The best time of the year has arrived yet again. I feel like we just set the sheers down from the 2022 vintage and yet here we are again.
With each new harvest there are always many feelings and themes that come up – some of which stand out and tend to define the vintage. For 2023, my 5th vintage here in SA, the primary theme is focus.
In all years prior I’ve been figuring a lot of things out. Figuring out which wines I really want to excel at, what exactly my style is, and what defines LOST BOY wines. But for 2023, for the first time, I have the answers to most of these questions. And now I am able to really hone in on the things that are most important to me.
First off the vines for 2023 will be Pinot Noir for my Brut Rosé MCC. These grapes were picked earlier this week, pressed, and are busy fermenting as we speak. With the elegant, expressive, delicate style I go for with this wine, it will undergo a long, slow, and cold ferment over the next 2-3 weeks before it rests on the lees for another 3-4 months before going to bottle. From there it will sit on the lees after the 2nd ferment for approx. 18 months.
Next up will be the first still wine of the year in my LOST BOY Rosé. I reckon these grapes will be coming in first week of February and also following a similar fermentation regime as my MCC with a long, slow, cold ferment.
After that will be the Cinsaut component of my LATIGO Rosé.
Followed very quickly by Sauvignon Blanc for my Fumé Blanc. I’m expecting these grapes to be ready 2nd or 3rd week of February. While rosé picking tends to be very chemistry-dependent as the grapes ripen, my Fumé Blanc is picked almost entirely on the flavours in the vineyard. There is about a 2-3 week window where these grapes will be tasted daily and when the right expression is there, they come off.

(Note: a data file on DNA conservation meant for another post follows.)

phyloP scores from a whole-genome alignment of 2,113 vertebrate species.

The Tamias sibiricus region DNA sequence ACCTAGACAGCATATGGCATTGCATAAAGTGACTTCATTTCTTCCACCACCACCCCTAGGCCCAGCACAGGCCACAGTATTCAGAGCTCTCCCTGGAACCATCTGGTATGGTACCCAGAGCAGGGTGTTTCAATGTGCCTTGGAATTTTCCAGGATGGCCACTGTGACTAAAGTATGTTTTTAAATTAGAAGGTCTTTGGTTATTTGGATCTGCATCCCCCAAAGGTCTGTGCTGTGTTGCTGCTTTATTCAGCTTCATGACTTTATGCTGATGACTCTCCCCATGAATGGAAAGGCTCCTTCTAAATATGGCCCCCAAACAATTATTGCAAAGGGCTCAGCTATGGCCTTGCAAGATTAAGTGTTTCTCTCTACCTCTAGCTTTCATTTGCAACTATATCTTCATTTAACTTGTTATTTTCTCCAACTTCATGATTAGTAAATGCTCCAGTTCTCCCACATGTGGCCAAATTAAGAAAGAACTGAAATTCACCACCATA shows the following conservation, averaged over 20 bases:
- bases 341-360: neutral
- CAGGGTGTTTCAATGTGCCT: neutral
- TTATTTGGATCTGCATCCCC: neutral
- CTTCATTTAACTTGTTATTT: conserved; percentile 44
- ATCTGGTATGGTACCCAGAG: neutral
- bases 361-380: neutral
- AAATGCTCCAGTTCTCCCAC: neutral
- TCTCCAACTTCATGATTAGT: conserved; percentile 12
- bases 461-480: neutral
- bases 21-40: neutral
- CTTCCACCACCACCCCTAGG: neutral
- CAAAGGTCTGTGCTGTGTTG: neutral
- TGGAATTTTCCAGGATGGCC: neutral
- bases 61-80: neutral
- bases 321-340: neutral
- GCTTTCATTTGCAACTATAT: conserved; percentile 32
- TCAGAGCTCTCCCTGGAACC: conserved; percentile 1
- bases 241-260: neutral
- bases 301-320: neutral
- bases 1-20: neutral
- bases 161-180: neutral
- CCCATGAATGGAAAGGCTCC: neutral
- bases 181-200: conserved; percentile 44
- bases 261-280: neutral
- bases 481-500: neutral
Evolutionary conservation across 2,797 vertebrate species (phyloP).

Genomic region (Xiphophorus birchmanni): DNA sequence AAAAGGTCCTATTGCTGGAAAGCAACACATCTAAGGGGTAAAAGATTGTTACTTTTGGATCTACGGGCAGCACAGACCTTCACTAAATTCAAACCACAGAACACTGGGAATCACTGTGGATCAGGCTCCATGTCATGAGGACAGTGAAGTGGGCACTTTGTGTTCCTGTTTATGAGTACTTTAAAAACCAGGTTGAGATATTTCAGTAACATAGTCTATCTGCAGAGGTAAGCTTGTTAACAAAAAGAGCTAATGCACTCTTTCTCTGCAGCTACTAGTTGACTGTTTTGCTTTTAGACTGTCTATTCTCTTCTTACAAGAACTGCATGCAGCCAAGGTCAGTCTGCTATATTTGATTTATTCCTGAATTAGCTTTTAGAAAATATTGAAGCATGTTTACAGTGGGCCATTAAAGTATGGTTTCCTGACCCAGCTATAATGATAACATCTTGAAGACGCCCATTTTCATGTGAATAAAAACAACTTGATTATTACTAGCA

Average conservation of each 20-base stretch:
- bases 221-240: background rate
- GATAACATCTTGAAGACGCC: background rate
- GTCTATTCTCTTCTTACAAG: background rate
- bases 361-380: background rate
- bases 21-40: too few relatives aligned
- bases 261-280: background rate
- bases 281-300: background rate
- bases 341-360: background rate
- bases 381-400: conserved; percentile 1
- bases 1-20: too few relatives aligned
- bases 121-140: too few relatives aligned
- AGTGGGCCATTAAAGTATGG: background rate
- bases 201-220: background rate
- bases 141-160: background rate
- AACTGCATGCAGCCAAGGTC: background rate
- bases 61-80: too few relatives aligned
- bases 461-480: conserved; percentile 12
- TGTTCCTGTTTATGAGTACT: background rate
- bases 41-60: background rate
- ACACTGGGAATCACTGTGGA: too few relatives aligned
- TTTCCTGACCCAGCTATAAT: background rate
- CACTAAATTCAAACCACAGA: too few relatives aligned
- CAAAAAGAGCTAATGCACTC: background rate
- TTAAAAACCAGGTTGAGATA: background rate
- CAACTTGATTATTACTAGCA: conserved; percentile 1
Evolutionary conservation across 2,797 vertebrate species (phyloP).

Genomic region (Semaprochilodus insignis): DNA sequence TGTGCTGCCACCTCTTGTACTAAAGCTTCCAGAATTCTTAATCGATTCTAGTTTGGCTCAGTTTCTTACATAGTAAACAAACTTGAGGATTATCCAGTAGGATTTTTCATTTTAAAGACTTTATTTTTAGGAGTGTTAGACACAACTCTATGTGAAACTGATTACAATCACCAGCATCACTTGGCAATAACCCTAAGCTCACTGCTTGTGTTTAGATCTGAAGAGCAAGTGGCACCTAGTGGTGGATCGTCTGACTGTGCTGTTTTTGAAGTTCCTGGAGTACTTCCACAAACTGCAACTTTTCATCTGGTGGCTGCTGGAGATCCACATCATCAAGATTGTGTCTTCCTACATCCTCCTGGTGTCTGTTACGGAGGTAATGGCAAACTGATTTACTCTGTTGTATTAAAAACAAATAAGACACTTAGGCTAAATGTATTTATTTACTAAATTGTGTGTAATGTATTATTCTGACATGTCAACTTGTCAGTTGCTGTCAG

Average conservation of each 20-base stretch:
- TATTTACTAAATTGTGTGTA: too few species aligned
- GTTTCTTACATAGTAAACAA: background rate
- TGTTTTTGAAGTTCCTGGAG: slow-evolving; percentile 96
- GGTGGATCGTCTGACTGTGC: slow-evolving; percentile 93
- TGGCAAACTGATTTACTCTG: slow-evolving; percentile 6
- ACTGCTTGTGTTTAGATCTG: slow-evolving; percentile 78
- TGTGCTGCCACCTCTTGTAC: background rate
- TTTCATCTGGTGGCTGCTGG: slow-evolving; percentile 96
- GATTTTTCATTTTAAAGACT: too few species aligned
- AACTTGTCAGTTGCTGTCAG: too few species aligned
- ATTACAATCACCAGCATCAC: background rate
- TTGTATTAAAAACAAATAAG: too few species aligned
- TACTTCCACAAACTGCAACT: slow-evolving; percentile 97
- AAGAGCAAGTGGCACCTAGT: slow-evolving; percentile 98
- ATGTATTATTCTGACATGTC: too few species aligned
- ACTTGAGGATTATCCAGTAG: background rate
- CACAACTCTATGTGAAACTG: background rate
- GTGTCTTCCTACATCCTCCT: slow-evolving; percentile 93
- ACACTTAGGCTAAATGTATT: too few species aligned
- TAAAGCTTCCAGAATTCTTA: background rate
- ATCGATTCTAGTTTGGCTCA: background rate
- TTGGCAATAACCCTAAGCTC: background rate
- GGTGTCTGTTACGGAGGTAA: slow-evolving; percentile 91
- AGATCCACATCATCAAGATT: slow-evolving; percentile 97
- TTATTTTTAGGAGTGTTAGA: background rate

Next up will be Cinsaut for my red wine Carbonic Cinsaut.
Then the Mourvédre component of LATIGO.
And lastly, around mid March, I’ll finish the vintage off with Syrah from one of my favourite blocks of vineyard on the whole farm. The fermentation and skin contact time will likely only see this final wine tucked away into barrel around mid April – making for quite a lengthy harvest season.
As you may have read on social media, I have 2 exciting new projects taking place this year that I’m thrilled to share with you.
I will be making 2 separate Rosé Pét Nat’s – one of which is already fermenting and will be headed to bottle within the next 10 days.
The first one is a rosé of Pinot Noir made from a tiny block of vineyard in a very good friend’s front yard just up the road in Stanford. I’ve got many photos to come (follow along on social media to see more) but it is one of the most picturesque and beautiful little vineyards I’ve ever seen. Just 20 minutes down the road from our Pinot Noir, I’m especially excited to showcase the incredible diversity you find in this country from region to region – even when they are so close together.
The second one still to come is a rosé of Merlot from our farm here in Cape Agulhas. Now there are a lot of things about this wine that may raise some questions. Cool climate Merlot being used to make a sparkling rosé? A bit strange…
I’m not sure how it happens, but our Merlot vineyards produce some of the most vibrant, elegant, and delicious rosé though. And I believe when put into a sparkling format, it will be even more special.
Both of these new wines will be released in Johannesburg at a special tasting event in late April. Look out for a sign up link in the coming weeks.
Cheers to a wonderful new vintage, everyone. I can’t wait to see what the harvest brings and to share the rewards with you all soon!